The latest Bank of England data on money and credit, published on February 29th, revealed that while some people paid off mortgage debt in January, net borrowing through consumer credit increased.

  • Individuals repaid, on net, £1.1 billion of mortgage debt in January compared to £0.9 billion in December.
  • Net borrowing of consumer credit by individuals rose to £1.9 billion in January from £1.3 billion in December.

The news that some people were able to reduce their mortgage debt in January followed a similar move in December. Overall, the annual growth rate for net mortgage lending was negative for the first time since the series began in March 1994, at -0.2%, a new series low.

The likely explanation for the trend is that people are using savings to pay down higher mortgages that have seen rates rise sharply as existing fixed rate deals ended. Another interesting mortgage statistic from the Bank of England data is that net approvals (approvals net of cancellations) for house purchases, which is an indicator of future borrowing, rose from 51,500 in December to 55,200 in January. As we head towards Spring, when people traditionally start their house moving plans; we are beginning to see positive activity.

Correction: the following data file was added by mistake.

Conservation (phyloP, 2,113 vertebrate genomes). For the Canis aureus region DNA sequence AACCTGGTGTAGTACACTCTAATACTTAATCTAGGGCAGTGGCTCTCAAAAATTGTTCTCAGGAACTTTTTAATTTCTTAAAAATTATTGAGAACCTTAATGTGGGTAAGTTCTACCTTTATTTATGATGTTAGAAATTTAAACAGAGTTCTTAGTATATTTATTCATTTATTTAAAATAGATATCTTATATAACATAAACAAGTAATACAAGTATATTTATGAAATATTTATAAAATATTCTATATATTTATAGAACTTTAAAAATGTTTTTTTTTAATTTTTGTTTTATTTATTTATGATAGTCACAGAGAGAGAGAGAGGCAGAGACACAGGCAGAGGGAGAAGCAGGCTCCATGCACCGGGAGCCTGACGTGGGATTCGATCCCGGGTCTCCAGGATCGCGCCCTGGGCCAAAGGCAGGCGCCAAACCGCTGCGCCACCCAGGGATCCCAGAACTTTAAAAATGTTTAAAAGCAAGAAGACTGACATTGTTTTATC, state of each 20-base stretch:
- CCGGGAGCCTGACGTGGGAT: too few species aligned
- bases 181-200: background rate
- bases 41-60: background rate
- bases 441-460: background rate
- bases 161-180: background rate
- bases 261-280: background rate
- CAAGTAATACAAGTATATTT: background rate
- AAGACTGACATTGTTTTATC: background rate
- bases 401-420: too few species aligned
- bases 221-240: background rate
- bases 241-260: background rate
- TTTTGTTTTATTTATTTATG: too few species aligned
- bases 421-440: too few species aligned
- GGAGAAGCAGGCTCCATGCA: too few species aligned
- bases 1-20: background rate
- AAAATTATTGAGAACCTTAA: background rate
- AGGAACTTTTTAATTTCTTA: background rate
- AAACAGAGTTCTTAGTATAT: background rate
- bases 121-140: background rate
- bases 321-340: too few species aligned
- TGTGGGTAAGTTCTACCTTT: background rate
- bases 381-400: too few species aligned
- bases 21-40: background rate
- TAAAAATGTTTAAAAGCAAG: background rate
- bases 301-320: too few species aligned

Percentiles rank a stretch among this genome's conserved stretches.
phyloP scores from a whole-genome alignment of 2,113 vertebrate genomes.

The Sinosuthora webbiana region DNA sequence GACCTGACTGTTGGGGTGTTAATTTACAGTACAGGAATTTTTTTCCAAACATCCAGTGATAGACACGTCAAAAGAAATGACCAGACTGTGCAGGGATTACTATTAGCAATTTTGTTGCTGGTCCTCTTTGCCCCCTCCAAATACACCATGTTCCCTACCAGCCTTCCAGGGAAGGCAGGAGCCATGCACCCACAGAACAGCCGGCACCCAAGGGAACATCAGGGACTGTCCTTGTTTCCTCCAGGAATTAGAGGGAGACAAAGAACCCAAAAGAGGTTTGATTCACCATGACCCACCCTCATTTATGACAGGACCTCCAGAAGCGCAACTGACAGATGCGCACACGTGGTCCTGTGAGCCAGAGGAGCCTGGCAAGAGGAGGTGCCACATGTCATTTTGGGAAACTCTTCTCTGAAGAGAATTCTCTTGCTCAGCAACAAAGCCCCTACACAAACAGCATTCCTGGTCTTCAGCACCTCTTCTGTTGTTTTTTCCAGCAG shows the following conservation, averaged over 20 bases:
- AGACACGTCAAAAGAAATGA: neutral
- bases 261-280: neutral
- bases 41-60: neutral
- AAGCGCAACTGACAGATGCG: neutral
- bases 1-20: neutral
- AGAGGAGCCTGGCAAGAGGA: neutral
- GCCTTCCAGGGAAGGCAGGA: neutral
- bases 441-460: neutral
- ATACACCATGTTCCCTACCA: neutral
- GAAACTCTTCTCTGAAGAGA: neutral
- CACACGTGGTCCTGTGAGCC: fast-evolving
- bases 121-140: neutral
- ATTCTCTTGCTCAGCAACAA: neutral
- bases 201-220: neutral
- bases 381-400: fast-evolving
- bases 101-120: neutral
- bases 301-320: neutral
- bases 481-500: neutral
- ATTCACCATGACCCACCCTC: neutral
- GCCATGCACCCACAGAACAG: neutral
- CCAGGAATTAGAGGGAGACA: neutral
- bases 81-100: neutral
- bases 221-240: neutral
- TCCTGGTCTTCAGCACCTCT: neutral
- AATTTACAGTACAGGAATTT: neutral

Perhaps of greater interest is that net consumer credit borrowing rose to £1.9 billion in January. The increase was driven primarily by higher borrowing through credit cards. However, net borrowing through other consumer credit forms, including dealer finance and personal loans, also increased.

Aligning credit news with consumer confidence data published at the end of February by GfK, we can see that the increasingly improving consumer confidence levels stalled in February. It is too early to assess the impact of the recent Spring Budget. Still, the announcement of another cut to National Insurance contributions and the promise of more help for parents receiving child benefits will hopefully ease many households' financial pressures.

The good news that came out ahead of the Budget was that optimism for people's financial situation for the next 12 months did not slip back, and zero is far better than the -18 score from February 2023.

Of particular interest to car dealers, the Major Purchase Index fell back by five points to -25, but again, this is 12 points higher than February last year.

So, what is the overall ‘take-away’ for dealers from these two pieces of insight? People are more confident in their finances than last year, and they are more open to a major purchase. We hope this helps.

Chris Rowthorn, Motor Sales Operations Director

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